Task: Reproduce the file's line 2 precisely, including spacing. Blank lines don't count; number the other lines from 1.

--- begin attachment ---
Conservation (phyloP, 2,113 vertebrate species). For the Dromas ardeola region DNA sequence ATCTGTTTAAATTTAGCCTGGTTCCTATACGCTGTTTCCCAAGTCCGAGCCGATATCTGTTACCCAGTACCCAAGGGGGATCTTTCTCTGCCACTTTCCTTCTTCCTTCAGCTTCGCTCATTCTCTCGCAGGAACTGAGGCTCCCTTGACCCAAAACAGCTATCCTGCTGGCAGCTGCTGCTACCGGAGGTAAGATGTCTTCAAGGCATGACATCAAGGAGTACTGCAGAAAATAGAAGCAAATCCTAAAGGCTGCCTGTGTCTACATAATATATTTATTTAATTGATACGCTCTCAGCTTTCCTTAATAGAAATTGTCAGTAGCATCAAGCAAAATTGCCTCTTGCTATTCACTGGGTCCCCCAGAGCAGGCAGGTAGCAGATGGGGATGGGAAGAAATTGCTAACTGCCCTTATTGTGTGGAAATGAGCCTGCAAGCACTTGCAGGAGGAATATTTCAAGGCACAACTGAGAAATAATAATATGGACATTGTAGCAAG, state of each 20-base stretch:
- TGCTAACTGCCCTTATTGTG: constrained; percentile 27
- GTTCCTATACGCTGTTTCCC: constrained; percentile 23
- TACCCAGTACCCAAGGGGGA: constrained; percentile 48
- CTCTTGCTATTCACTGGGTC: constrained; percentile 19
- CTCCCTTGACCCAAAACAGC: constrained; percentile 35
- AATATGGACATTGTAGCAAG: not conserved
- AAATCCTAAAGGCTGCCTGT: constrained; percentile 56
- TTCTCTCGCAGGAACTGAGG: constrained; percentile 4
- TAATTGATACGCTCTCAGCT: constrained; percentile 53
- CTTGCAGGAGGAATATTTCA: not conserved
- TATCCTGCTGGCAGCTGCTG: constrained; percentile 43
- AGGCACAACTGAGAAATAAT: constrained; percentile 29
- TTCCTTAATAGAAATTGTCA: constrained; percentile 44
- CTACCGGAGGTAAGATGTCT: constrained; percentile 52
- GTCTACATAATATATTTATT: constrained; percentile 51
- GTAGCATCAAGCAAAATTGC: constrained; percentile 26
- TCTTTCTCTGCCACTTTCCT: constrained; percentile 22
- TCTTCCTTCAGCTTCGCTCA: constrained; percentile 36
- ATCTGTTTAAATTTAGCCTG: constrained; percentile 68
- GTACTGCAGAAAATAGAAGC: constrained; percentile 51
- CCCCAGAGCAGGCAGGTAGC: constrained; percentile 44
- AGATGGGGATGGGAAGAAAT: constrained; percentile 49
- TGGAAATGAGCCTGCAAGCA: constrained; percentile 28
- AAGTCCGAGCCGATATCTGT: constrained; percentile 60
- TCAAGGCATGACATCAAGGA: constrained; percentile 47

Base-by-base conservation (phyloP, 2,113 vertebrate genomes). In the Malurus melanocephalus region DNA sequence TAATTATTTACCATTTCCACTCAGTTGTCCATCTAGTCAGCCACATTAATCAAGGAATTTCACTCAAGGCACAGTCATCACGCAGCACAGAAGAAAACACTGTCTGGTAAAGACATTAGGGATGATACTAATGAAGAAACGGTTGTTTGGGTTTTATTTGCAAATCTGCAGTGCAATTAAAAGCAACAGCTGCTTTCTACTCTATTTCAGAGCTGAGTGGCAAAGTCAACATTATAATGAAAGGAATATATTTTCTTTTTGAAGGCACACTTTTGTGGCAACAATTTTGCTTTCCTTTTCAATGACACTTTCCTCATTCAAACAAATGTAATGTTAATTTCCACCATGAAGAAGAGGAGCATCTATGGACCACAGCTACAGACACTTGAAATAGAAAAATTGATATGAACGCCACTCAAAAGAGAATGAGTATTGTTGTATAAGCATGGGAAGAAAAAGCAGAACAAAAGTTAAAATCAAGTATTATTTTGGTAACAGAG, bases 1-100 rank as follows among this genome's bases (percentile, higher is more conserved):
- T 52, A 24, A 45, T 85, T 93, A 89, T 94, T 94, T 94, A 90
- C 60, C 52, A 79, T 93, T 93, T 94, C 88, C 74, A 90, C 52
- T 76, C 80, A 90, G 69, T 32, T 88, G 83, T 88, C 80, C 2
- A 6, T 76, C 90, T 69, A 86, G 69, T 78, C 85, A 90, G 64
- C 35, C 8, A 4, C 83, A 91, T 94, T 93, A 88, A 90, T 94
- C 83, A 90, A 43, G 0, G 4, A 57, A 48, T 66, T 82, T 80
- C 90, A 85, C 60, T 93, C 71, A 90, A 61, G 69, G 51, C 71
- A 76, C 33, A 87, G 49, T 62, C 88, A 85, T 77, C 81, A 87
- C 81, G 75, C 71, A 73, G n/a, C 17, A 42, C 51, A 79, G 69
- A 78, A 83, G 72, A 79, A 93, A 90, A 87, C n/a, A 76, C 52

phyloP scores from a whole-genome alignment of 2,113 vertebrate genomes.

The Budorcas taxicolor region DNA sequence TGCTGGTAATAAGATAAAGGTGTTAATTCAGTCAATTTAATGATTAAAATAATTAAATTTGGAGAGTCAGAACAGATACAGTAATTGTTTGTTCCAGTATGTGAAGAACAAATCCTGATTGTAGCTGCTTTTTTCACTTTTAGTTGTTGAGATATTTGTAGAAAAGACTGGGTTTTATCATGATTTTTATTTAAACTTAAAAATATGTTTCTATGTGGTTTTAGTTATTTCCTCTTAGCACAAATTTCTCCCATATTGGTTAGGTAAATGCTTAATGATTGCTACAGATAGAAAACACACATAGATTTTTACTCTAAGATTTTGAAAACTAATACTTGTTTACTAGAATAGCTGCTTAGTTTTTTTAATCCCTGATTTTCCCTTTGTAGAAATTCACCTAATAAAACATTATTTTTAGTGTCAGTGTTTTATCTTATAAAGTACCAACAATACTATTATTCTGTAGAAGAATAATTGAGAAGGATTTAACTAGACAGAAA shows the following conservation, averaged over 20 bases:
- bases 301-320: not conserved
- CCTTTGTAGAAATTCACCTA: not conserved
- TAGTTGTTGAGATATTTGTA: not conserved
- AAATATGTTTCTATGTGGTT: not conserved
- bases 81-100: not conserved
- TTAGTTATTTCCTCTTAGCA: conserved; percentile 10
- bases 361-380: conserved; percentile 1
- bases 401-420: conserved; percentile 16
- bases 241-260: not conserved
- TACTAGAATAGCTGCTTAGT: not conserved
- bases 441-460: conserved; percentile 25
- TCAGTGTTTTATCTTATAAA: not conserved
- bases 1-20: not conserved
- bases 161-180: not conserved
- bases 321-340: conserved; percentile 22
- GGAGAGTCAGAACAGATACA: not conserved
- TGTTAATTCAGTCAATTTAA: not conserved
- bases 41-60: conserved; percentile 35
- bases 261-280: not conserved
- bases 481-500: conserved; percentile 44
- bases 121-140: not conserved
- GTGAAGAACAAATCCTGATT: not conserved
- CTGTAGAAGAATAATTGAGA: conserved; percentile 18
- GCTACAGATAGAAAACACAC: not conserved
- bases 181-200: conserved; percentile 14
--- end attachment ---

- TGCTAACTGCCCTTATTGTG: constrained; percentile 27